Commercial pineapple farming in Ghana Fotobi village, Ghana

How long-term stability and trust bear fruit for Ghana

Ghana, a country enjoying high growth in recent years, is ranked highly on governance and offers a promising investment environment.

This article is part of a series examining Africa in transition: Why Africa is becoming a bigger player in the global economy.

Coconuts, mangoes and pineapples wobble down a long conveyor belt in the main factory of Blue Skies Ghana. Masked workers grab the fruits, chop them and scoop out the flesh with gloved hands. Little mounds of yellow, orange and white grow into glistening pyramids, destined for plastic tubs bearing foreign store names and logos. The fruit is plucked from trees in Ghana but sold at markets in Europe — in the span of two days.

Every step in the produce’s journey has been analyzed and optimized, fulfilling the vision of Anthony Pile, who founded Blue Skies. Some 20 years ago, Pile was Managing Director of a large UK-based fruit business and wanted to process ripe fruit in Africa and fly it fresh to another continent. The board of directors judged his idea as “blue-skies thinking,” – a form of brainstorming where no idea is off limits that inadvertently helped to name the company he would form – but fired him.

Others have tried to overcome the supply chain challenges Blue Skies has mastered – including building local relationships, eliminating chemical ripening agents and smoothing logistics — yet only very few have succeeded. For Blue Skies, Ghana has proven to be the fertile soil where great ambitions and entrepreneurial spirit can take root and flourish, nourished by more stable governance, transparency and other ingredients that long-term investors seek.

Now, Pile has the global COVID-19 pandemic to contend with. One decision made years ago has paid off: training Ghanaians and promoting them into management roles instead of importing expertise. “It’s great right now that we don’t have to send anybody in from overseas,” says Pile.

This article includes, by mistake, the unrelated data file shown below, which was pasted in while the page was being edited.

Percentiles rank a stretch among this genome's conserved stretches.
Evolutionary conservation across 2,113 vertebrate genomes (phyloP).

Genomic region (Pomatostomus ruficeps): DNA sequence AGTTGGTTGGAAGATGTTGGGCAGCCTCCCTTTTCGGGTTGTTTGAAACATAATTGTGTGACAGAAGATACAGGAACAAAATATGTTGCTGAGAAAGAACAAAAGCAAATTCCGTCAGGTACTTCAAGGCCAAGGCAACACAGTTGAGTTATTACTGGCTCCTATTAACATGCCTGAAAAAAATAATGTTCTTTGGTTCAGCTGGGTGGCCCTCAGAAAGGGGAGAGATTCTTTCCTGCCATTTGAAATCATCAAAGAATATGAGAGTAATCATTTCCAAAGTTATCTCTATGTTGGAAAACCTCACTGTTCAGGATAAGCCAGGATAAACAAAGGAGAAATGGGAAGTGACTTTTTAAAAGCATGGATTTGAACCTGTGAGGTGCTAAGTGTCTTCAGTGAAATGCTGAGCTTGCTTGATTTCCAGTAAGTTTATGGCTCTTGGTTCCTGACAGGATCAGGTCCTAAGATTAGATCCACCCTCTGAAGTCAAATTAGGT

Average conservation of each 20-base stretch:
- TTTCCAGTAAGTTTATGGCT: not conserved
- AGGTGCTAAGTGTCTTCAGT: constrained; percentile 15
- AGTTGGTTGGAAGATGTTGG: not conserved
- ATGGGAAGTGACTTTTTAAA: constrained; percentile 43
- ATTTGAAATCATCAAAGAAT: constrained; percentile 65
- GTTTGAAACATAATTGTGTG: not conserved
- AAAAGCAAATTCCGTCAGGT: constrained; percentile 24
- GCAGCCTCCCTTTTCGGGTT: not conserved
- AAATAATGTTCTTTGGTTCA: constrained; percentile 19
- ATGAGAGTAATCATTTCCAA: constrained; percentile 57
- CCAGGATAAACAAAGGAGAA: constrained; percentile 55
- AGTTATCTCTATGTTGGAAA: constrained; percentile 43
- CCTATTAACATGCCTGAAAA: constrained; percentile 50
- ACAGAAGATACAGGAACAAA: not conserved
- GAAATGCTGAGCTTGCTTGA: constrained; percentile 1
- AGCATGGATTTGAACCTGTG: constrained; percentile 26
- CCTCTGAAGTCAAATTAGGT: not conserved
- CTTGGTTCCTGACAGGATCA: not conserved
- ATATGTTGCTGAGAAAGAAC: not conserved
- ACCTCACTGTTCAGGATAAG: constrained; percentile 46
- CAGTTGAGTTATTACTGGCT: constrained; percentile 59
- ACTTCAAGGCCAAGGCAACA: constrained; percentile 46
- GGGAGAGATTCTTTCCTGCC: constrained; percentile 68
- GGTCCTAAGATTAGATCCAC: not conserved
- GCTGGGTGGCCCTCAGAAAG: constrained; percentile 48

Production management are entrusted to Paul Atsu, who works with six others in a room that overlooks the factory floor. The team finds the best routes to market, forecasts demand and sets daily worker counts. They once completed these tasks on a dry-erase board the size of a car that’s still mounted on the wall, with taped-on gridlines framing a hand-scrawled matrix of countries, supermarkets, fruits, shapes and order sizes. Now, the team taps their keyboards and clicks their mouses as another box lands on the shipping dock, ready to go.


Chapter 1

A land of progress

Ghana faces challenges but is making strides in developing small businesses and domestic entrepreneurs, thanks to its relative stability.

In sub-Saharan Africa, Blue Skies has subsidiaries in Senegal, South Africa and Benin. Two more are sited beyond the region, in Egypt and Brazil, to provide the geographical diversity required to supply mangoes and other fruit year-round. But it is no surprise that it was in Ghana that the challenges of exporting cut fruit were overcome for the first time.

The country is considered one of the continent’s more stable nations, including relatively high levels of transparency and a free media. “Ghana has put in place the key building blocks investors want to see,” says Rod Wolfenden, EY Africa Markets Leader.

President John Atta Mills died in 2012. In a peaceful transition, Ghanaians followed their constitution by elevating Vice President John Mahama to the office the next day.1

This stability is reflected today in metrics such as Transparency International’s Corruption Perceptions Index, the World Bank’s Doing Business ranking, and the World Economic Forum’s Global Competitiveness Report — in each, Ghana ranks above average for the region.

The strong state institutions that underpin this stability are rooted in the country’s culture and stem from the 18th century when the Ashanti ethnic group gained control over most of the region and developed its own centralized structure. These institutions were preserved throughout the colonial period and intact when the state gained independence in 1957. Ghana has certainly had its share of strongmen and power plays, but this pre-existing style of governance is one reason that the rule of law balances the individual power of politicians.2